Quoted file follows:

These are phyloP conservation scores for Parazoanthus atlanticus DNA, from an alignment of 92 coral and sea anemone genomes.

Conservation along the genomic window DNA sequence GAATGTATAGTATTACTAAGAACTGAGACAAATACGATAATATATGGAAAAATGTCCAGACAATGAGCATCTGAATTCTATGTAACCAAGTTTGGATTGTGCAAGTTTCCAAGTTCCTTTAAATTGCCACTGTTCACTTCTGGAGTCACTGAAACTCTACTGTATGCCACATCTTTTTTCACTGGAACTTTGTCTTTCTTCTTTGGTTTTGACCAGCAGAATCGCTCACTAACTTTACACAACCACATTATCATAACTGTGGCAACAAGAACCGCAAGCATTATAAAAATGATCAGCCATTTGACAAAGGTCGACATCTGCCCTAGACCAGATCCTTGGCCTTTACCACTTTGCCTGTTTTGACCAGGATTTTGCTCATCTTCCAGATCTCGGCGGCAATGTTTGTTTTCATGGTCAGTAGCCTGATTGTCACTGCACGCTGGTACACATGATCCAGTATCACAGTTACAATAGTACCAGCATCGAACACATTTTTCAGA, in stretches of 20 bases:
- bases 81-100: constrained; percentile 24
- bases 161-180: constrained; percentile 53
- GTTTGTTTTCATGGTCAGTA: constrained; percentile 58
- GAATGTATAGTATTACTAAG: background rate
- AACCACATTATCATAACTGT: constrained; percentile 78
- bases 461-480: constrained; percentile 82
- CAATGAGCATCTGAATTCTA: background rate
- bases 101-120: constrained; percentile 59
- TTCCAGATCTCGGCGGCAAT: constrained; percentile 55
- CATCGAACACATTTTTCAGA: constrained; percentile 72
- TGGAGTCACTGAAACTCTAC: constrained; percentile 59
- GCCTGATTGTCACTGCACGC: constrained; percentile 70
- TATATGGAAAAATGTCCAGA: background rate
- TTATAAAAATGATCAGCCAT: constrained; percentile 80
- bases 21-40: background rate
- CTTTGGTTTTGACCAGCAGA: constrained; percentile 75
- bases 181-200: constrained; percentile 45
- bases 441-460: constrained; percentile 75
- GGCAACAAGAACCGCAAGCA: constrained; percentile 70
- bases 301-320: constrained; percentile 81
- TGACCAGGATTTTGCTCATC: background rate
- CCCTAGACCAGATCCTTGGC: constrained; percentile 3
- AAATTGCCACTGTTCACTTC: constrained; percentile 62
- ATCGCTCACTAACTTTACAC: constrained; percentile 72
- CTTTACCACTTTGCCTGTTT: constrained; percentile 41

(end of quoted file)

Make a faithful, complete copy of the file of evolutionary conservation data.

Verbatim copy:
These are phyloP conservation scores for Parazoanthus atlanticus DNA, from an alignment of 92 coral and sea anemone genomes.

Conservation along the genomic window DNA sequence GAATGTATAGTATTACTAAGAACTGAGACAAATACGATAATATATGGAAAAATGTCCAGACAATGAGCATCTGAATTCTATGTAACCAAGTTTGGATTGTGCAAGTTTCCAAGTTCCTTTAAATTGCCACTGTTCACTTCTGGAGTCACTGAAACTCTACTGTATGCCACATCTTTTTTCACTGGAACTTTGTCTTTCTTCTTTGGTTTTGACCAGCAGAATCGCTCACTAACTTTACACAACCACATTATCATAACTGTGGCAACAAGAACCGCAAGCATTATAAAAATGATCAGCCATTTGACAAAGGTCGACATCTGCCCTAGACCAGATCCTTGGCCTTTACCACTTTGCCTGTTTTGACCAGGATTTTGCTCATCTTCCAGATCTCGGCGGCAATGTTTGTTTTCATGGTCAGTAGCCTGATTGTCACTGCACGCTGGTACACATGATCCAGTATCACAGTTACAATAGTACCAGCATCGAACACATTTTTCAGA, in stretches of 20 bases:
- bases 81-100: constrained; percentile 24
- bases 161-180: constrained; percentile 53
- GTTTGTTTTCATGGTCAGTA: constrained; percentile 58
- GAATGTATAGTATTACTAAG: background rate
- AACCACATTATCATAACTGT: constrained; percentile 78
- bases 461-480: constrained; percentile 82
- CAATGAGCATCTGAATTCTA: background rate
- bases 101-120: constrained; percentile 59
- TTCCAGATCTCGGCGGCAAT: constrained; percentile 55
- CATCGAACACATTTTTCAGA: constrained; percentile 72
- TGGAGTCACTGAAACTCTAC: constrained; percentile 59
- GCCTGATTGTCACTGCACGC: constrained; percentile 70
- TATATGGAAAAATGTCCAGA: background rate
- TTATAAAAATGATCAGCCAT: constrained; percentile 80
- bases 21-40: background rate
- CTTTGGTTTTGACCAGCAGA: constrained; percentile 75
- bases 181-200: constrained; percentile 45
- bases 441-460: constrained; percentile 75
- GGCAACAAGAACCGCAAGCA: constrained; percentile 70
- bases 301-320: constrained; percentile 81
- TGACCAGGATTTTGCTCATC: background rate
- CCCTAGACCAGATCCTTGGC: constrained; percentile 3
- AAATTGCCACTGTTCACTTC: constrained; percentile 62
- ATCGCTCACTAACTTTACAC: constrained; percentile 72
- CTTTACCACTTTGCCTGTTT: constrained; percentile 41